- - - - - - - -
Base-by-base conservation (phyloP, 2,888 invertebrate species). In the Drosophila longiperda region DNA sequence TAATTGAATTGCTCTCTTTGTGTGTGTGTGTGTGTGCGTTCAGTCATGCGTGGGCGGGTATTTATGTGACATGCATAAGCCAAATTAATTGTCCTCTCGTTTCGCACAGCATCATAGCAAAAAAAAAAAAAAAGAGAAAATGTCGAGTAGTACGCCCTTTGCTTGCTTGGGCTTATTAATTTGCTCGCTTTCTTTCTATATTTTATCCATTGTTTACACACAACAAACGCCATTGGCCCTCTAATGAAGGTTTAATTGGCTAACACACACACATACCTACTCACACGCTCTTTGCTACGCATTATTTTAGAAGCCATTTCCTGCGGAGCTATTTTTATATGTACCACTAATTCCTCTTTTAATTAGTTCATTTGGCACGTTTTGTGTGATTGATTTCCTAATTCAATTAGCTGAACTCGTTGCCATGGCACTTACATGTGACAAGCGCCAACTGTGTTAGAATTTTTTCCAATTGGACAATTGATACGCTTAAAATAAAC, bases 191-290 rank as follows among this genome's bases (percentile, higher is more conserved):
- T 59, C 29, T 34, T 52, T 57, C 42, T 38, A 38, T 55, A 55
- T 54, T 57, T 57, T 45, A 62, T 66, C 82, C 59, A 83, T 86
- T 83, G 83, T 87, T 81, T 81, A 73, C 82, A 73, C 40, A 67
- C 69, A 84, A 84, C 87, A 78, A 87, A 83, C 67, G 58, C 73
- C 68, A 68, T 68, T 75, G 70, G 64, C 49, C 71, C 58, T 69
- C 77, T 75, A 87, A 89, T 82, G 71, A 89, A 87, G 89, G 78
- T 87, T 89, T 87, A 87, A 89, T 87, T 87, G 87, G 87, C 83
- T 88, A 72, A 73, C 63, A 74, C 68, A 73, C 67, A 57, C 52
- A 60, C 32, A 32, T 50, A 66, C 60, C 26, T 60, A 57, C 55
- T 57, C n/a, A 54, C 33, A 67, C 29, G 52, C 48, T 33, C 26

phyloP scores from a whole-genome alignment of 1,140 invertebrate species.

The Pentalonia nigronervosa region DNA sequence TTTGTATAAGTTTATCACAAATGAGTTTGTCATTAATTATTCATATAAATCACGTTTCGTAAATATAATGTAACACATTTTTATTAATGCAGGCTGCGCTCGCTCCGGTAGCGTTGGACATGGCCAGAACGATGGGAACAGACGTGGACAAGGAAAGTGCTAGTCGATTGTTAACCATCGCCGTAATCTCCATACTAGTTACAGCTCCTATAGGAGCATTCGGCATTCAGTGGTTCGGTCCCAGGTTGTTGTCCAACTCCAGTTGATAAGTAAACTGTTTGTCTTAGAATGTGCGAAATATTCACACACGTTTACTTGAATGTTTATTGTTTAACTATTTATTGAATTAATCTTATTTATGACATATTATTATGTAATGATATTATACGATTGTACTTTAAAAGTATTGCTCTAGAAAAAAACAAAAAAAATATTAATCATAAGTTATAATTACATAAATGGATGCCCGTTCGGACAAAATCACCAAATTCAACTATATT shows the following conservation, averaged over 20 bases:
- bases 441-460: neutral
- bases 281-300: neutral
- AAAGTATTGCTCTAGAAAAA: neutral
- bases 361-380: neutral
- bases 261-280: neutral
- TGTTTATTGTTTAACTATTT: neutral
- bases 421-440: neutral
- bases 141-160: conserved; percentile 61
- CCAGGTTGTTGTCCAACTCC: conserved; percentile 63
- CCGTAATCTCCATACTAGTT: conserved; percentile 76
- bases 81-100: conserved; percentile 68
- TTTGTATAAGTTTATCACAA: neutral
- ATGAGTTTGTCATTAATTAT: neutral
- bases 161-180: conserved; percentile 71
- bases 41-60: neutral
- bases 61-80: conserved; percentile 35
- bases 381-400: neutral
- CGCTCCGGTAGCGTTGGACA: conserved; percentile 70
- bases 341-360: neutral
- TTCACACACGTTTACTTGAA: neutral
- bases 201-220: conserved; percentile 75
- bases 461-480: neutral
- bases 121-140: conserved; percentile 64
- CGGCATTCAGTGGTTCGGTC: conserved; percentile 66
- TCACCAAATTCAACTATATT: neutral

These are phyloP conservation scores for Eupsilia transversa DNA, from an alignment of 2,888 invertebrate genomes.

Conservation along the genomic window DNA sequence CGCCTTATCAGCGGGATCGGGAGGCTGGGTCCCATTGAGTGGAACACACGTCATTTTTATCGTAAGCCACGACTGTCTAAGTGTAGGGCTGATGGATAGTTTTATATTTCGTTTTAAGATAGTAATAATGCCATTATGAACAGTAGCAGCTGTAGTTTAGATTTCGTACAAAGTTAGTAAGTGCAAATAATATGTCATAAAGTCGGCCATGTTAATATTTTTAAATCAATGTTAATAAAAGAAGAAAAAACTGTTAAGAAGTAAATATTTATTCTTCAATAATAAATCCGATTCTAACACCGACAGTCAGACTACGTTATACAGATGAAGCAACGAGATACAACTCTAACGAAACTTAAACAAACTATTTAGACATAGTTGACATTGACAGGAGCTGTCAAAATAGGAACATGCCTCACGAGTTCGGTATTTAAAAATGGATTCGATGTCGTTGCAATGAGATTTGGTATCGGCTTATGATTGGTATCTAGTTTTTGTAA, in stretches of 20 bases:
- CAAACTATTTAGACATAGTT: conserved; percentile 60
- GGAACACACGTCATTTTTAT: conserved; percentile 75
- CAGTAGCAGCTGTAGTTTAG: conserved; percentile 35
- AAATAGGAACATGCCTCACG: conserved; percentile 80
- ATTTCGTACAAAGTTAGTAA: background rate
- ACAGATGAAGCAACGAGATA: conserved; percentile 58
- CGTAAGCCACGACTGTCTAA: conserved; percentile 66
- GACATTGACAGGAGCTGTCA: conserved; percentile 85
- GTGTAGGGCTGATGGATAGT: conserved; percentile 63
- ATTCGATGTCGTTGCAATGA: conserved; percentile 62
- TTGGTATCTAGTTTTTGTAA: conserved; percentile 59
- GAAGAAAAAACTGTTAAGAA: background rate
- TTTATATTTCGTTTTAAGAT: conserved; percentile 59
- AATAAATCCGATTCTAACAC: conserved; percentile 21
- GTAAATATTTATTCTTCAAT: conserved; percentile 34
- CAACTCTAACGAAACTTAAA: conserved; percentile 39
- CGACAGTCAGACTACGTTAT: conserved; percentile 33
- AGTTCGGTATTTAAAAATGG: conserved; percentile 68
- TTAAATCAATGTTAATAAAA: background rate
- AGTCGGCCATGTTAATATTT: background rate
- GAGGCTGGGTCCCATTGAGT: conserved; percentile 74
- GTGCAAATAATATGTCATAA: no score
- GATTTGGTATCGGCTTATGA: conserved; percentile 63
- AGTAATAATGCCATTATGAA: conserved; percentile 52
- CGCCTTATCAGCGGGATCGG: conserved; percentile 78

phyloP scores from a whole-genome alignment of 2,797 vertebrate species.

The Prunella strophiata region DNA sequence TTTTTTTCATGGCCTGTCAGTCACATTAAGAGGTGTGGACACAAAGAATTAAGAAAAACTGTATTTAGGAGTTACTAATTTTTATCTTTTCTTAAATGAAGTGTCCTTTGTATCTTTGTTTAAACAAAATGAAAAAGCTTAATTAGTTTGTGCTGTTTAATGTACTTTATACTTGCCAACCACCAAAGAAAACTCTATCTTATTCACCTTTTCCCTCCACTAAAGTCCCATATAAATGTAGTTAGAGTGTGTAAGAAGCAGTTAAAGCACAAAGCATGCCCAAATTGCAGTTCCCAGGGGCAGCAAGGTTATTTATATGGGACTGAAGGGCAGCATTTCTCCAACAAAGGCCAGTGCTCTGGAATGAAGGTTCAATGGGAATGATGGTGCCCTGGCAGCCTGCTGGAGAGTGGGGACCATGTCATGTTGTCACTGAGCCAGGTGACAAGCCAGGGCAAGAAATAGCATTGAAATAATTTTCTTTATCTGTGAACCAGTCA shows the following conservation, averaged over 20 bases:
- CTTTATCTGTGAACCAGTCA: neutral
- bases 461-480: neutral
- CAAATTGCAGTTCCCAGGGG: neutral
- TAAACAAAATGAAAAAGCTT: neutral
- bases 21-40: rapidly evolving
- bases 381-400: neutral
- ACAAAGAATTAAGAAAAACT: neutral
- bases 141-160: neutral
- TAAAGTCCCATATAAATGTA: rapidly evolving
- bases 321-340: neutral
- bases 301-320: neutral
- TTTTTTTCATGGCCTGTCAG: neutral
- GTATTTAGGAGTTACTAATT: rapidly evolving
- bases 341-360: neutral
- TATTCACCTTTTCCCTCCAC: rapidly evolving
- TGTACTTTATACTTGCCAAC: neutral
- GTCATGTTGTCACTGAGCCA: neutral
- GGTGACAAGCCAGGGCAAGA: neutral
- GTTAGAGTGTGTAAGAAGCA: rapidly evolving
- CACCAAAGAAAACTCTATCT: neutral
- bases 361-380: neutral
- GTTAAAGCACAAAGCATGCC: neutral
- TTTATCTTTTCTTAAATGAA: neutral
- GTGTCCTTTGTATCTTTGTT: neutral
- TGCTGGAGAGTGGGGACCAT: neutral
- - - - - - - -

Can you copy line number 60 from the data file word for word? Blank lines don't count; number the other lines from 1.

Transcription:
- AGTCGGCCATGTTAATATTT: background rate